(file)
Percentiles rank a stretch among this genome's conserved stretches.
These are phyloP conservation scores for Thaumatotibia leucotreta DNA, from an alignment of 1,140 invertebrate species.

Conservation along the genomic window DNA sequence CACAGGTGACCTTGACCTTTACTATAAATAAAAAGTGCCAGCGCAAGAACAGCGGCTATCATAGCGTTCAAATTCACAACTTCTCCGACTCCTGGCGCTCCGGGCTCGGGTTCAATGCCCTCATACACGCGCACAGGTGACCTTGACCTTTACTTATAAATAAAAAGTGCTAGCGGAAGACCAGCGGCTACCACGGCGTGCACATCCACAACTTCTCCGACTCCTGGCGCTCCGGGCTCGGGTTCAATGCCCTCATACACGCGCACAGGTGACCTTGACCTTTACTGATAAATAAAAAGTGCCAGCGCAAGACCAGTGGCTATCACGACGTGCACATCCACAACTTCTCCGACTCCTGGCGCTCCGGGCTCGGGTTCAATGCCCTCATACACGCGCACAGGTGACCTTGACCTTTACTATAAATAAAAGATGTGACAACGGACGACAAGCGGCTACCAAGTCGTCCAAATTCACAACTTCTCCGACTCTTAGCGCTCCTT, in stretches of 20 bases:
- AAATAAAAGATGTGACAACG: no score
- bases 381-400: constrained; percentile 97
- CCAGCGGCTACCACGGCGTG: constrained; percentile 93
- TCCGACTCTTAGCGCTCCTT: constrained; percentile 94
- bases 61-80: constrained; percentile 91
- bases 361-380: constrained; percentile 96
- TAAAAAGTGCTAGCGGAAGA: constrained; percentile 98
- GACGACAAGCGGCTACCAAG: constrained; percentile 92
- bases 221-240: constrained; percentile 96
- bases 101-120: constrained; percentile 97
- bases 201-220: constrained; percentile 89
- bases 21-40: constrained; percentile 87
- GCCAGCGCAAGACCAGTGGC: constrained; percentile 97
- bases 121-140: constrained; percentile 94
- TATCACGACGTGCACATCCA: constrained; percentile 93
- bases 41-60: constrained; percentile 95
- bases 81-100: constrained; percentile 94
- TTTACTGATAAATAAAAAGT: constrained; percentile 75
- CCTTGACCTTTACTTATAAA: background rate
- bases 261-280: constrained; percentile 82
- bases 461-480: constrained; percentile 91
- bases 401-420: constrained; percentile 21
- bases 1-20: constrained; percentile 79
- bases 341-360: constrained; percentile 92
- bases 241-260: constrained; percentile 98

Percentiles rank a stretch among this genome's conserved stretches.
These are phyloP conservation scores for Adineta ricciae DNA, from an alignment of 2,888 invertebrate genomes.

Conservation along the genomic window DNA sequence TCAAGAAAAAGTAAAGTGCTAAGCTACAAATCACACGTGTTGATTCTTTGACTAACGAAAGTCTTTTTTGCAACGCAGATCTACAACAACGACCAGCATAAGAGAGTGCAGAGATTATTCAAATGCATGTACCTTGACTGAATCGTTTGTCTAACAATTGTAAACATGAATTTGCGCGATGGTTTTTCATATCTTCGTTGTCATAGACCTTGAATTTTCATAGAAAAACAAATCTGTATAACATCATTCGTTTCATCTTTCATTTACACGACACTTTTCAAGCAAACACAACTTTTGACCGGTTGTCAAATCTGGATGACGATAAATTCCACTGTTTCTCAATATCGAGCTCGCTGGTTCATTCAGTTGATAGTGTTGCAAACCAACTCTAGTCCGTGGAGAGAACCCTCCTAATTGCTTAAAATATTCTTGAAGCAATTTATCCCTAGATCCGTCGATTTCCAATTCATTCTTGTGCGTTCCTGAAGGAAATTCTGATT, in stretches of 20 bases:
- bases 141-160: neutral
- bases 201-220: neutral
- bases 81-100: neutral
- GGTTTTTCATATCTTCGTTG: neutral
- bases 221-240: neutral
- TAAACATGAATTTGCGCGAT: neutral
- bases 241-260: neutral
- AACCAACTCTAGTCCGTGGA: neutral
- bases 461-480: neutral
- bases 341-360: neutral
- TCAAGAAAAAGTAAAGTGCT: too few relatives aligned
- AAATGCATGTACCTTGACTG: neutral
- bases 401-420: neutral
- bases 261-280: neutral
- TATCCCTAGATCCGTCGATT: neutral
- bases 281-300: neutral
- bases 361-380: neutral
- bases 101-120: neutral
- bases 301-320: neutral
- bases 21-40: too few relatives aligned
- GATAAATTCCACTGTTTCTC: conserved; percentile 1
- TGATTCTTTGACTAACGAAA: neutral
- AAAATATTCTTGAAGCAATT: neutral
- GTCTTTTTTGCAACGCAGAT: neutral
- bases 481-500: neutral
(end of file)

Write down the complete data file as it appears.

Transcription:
Percentiles rank a stretch among this genome's conserved stretches.
These are phyloP conservation scores for Thaumatotibia leucotreta DNA, from an alignment of 1,140 invertebrate species.

Conservation along the genomic window DNA sequence CACAGGTGACCTTGACCTTTACTATAAATAAAAAGTGCCAGCGCAAGAACAGCGGCTATCATAGCGTTCAAATTCACAACTTCTCCGACTCCTGGCGCTCCGGGCTCGGGTTCAATGCCCTCATACACGCGCACAGGTGACCTTGACCTTTACTTATAAATAAAAAGTGCTAGCGGAAGACCAGCGGCTACCACGGCGTGCACATCCACAACTTCTCCGACTCCTGGCGCTCCGGGCTCGGGTTCAATGCCCTCATACACGCGCACAGGTGACCTTGACCTTTACTGATAAATAAAAAGTGCCAGCGCAAGACCAGTGGCTATCACGACGTGCACATCCACAACTTCTCCGACTCCTGGCGCTCCGGGCTCGGGTTCAATGCCCTCATACACGCGCACAGGTGACCTTGACCTTTACTATAAATAAAAGATGTGACAACGGACGACAAGCGGCTACCAAGTCGTCCAAATTCACAACTTCTCCGACTCTTAGCGCTCCTT, in stretches of 20 bases:
- AAATAAAAGATGTGACAACG: no score
- bases 381-400: constrained; percentile 97
- CCAGCGGCTACCACGGCGTG: constrained; percentile 93
- TCCGACTCTTAGCGCTCCTT: constrained; percentile 94
- bases 61-80: constrained; percentile 91
- bases 361-380: constrained; percentile 96
- TAAAAAGTGCTAGCGGAAGA: constrained; percentile 98
- GACGACAAGCGGCTACCAAG: constrained; percentile 92
- bases 221-240: constrained; percentile 96
- bases 101-120: constrained; percentile 97
- bases 201-220: constrained; percentile 89
- bases 21-40: constrained; percentile 87
- GCCAGCGCAAGACCAGTGGC: constrained; percentile 97
- bases 121-140: constrained; percentile 94
- TATCACGACGTGCACATCCA: constrained; percentile 93
- bases 41-60: constrained; percentile 95
- bases 81-100: constrained; percentile 94
- TTTACTGATAAATAAAAAGT: constrained; percentile 75
- CCTTGACCTTTACTTATAAA: background rate
- bases 261-280: constrained; percentile 82
- bases 461-480: constrained; percentile 91
- bases 401-420: constrained; percentile 21
- bases 1-20: constrained; percentile 79
- bases 341-360: constrained; percentile 92
- bases 241-260: constrained; percentile 98

Percentiles rank a stretch among this genome's conserved stretches.
These are phyloP conservation scores for Adineta ricciae DNA, from an alignment of 2,888 invertebrate genomes.

Conservation along the genomic window DNA sequence TCAAGAAAAAGTAAAGTGCTAAGCTACAAATCACACGTGTTGATTCTTTGACTAACGAAAGTCTTTTTTGCAACGCAGATCTACAACAACGACCAGCATAAGAGAGTGCAGAGATTATTCAAATGCATGTACCTTGACTGAATCGTTTGTCTAACAATTGTAAACATGAATTTGCGCGATGGTTTTTCATATCTTCGTTGTCATAGACCTTGAATTTTCATAGAAAAACAAATCTGTATAACATCATTCGTTTCATCTTTCATTTACACGACACTTTTCAAGCAAACACAACTTTTGACCGGTTGTCAAATCTGGATGACGATAAATTCCACTGTTTCTCAATATCGAGCTCGCTGGTTCATTCAGTTGATAGTGTTGCAAACCAACTCTAGTCCGTGGAGAGAACCCTCCTAATTGCTTAAAATATTCTTGAAGCAATTTATCCCTAGATCCGTCGATTTCCAATTCATTCTTGTGCGTTCCTGAAGGAAATTCTGATT, in stretches of 20 bases:
- bases 141-160: neutral
- bases 201-220: neutral
- bases 81-100: neutral
- GGTTTTTCATATCTTCGTTG: neutral
- bases 221-240: neutral
- TAAACATGAATTTGCGCGAT: neutral
- bases 241-260: neutral
- AACCAACTCTAGTCCGTGGA: neutral
- bases 461-480: neutral
- bases 341-360: neutral
- TCAAGAAAAAGTAAAGTGCT: too few relatives aligned
- AAATGCATGTACCTTGACTG: neutral
- bases 401-420: neutral
- bases 261-280: neutral
- TATCCCTAGATCCGTCGATT: neutral
- bases 281-300: neutral
- bases 361-380: neutral
- bases 101-120: neutral
- bases 301-320: neutral
- bases 21-40: too few relatives aligned
- GATAAATTCCACTGTTTCTC: conserved; percentile 1
- TGATTCTTTGACTAACGAAA: neutral
- AAAATATTCTTGAAGCAATT: neutral
- GTCTTTTTTGCAACGCAGAT: neutral
- bases 481-500: neutral